Developing and closing an opportunity is difficult, even in the best of times. The added challenge of today’s highly competitive (and slightly skittish) marketplace underscores the importance of vigorously and purposefully qualifying leads.
Articles by Gale Crosley
Reprinted with permission from Accounting Today Sometimes it’s not what we’re thinking, but how we’re thinking that keeps us from the success we deserve. In this case I’m referring to the limits we impose on ourselves, which I call thought borders. While not necessarily geographical, they constrain our forward movement much as the absence of
An Internet search for the term “predictable growth” yields millions of links to websites, videos, books, and consultants. There seems to be no doubt about the idea that growth can be planned and charted.
Reprinted with permission from Accounting Today Pathways to Growth #8 When firms, like individuals, reach milestones in their lives, it’s a typical time for reflection. As the venerable metro DC firm Aronson LLC marks its 50th year in business, reflection on the firm’s success inevitably turns to the contributions of Lisa Cines. A 29-year veteran
CPA Dave Roberts finds it baffling why some accountants express reluctance – or even fear – about pursuing a niche practice. Roberts, currently managing partner of RBZ inLos Angeles, has ridden the specialization express train to considerable success. Over the past 25 years, he’s built and grown one of the most successful and well known practices serving law firms on the West Coast.
Our yard was inundated with bird food-eating squirrels and we were desperate. So we did what desperate people do. We fell for a shiny advertisement promoting a highly specialized (read “expensive”) squirrel-defying bird feeder.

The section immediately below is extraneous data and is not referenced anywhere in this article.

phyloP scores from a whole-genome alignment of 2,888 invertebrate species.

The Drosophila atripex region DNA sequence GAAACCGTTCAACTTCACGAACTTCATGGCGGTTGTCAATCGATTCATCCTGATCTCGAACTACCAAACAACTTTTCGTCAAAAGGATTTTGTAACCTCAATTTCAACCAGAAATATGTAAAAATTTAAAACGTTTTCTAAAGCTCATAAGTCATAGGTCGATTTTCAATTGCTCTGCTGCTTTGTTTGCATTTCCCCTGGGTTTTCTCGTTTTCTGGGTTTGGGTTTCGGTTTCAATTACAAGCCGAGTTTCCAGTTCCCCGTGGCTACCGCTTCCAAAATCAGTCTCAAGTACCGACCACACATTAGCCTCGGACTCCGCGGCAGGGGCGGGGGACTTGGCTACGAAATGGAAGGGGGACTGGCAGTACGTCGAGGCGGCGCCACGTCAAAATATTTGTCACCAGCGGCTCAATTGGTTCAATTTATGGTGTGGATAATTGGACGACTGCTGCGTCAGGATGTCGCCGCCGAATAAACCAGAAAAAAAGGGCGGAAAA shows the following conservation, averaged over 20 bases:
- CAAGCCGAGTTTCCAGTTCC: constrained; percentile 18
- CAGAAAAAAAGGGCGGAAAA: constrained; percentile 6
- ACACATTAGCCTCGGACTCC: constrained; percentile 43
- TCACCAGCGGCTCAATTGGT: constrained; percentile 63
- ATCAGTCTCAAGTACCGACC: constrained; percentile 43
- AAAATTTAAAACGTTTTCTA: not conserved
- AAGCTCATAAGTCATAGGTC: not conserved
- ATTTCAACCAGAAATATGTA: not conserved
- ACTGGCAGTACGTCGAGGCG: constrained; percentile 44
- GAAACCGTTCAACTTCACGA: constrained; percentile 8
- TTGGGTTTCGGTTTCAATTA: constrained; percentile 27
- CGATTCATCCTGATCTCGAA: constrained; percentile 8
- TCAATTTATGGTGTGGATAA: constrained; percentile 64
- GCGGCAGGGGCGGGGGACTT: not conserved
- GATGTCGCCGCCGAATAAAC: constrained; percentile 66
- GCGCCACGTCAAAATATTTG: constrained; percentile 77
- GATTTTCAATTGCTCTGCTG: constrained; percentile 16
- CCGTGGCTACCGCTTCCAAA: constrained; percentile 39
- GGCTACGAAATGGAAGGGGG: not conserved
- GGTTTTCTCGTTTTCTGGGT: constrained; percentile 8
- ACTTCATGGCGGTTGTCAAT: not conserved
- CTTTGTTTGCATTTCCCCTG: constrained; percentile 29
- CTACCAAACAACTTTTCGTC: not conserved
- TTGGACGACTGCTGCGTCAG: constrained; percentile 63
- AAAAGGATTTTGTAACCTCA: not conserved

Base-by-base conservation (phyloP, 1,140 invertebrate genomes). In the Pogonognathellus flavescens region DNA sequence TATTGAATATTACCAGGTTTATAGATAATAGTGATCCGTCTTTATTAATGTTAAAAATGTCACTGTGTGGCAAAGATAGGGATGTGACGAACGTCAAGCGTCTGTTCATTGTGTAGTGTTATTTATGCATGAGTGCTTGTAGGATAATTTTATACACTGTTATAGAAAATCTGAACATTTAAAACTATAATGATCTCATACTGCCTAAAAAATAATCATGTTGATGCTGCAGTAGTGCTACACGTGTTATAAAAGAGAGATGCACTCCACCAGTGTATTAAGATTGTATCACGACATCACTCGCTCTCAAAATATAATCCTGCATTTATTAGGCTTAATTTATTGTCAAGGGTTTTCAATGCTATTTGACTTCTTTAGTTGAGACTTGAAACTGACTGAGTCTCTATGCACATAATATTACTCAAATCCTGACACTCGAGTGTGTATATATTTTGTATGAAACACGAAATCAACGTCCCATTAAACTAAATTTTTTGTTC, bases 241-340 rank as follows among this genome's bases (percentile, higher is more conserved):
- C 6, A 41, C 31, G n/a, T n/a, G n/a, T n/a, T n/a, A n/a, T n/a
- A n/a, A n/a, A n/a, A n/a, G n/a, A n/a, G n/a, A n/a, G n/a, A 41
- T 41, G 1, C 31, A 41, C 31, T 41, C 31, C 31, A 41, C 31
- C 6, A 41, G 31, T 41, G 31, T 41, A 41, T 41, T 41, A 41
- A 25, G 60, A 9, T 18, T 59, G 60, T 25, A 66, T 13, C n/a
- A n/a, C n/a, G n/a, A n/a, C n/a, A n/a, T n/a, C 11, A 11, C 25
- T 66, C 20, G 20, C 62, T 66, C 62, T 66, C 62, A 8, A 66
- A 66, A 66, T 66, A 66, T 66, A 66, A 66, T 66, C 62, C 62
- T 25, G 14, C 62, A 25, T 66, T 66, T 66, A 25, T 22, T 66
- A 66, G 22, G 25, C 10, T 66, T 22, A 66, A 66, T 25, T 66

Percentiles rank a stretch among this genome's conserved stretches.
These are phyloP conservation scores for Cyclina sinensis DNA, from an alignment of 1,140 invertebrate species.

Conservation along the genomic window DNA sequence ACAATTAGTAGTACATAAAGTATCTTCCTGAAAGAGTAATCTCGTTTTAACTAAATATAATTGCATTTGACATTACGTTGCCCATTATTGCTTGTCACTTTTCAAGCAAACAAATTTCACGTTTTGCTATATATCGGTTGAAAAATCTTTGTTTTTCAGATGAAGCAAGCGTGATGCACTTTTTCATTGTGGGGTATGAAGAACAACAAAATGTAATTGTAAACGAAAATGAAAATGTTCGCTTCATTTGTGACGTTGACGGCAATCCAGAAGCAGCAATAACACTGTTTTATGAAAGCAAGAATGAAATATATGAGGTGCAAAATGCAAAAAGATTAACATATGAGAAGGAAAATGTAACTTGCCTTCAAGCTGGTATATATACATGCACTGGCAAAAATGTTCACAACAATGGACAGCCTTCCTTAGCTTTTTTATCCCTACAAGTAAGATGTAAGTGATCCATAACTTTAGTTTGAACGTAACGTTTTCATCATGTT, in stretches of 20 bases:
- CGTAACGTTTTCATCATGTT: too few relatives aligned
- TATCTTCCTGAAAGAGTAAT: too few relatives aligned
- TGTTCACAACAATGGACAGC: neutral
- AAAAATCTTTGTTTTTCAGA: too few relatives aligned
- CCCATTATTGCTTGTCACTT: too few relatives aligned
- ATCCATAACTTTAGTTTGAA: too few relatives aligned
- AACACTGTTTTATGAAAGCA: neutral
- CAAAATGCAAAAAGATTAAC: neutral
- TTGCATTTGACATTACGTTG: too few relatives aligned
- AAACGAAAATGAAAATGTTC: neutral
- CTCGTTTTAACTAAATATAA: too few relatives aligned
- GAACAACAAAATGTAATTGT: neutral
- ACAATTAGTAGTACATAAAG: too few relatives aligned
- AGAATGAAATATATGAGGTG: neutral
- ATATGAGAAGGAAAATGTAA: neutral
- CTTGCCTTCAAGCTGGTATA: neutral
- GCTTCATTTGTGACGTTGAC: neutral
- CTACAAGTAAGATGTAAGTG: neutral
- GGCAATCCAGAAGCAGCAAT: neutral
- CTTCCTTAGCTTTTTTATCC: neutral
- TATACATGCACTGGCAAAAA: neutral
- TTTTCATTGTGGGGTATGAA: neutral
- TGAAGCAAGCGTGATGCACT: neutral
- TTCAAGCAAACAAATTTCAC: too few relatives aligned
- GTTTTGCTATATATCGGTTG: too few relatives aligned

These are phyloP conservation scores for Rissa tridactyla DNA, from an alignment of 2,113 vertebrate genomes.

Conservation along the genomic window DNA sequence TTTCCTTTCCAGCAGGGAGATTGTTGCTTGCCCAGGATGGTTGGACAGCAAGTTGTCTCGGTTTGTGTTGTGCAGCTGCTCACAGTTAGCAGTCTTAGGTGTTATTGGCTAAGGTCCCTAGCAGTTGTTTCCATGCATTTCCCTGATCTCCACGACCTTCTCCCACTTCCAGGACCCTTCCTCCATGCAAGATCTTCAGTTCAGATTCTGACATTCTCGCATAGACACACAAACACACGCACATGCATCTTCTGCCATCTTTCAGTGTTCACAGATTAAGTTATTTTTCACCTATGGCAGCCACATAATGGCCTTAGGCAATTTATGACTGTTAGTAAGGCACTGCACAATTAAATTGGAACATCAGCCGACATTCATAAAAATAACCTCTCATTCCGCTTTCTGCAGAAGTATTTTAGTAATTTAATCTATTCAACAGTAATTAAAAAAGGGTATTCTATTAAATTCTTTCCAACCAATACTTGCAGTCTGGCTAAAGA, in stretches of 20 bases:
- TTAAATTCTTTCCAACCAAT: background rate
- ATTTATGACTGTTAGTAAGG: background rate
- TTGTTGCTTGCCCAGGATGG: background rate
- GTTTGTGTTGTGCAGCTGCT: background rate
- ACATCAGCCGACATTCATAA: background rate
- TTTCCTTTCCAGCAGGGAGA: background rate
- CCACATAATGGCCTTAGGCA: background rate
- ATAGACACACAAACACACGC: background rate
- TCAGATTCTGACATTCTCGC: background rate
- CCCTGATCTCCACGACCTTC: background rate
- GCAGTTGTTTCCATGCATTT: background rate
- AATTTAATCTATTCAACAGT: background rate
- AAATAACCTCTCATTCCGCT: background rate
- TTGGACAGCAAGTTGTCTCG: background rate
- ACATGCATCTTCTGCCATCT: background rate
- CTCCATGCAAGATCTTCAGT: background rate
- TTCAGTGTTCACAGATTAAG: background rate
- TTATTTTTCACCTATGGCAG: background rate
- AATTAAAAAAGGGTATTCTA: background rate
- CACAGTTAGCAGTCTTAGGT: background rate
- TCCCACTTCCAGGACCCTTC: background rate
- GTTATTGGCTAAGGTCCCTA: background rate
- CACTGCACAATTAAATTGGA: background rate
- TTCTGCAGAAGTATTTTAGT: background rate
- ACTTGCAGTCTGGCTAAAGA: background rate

The world is shrinking and the surge of international business is a contributing factor. According to the Small Business Administration, four out of ten small businesses are engaged in some degree of international commerce. Is your firm exploring this lucrative market, or merely responding to clients’ needs?
By 2001, the year the high-tech boom went bust, I had been in the technology field for more than two decades. When the bubble finally burst, the repercussions were many and ugly. I’ve thought more about those times recently than I have in years, and for good reason.
It’s hard to believe that this frigid winter will ever end, but in some parts of the country crocuses will soon be emerging from the snow. I’m similarly encouraged by the gentle thaw in the economy and the resilience of our profession to grow and thrive despite a few tough years.
Katie Tolin pursued a career in marketing and she did it by the book. Armed with undergraduate degrees in business and PR, she earned a master’s in political communications before joining a law firm where she spent five years in legal marketing.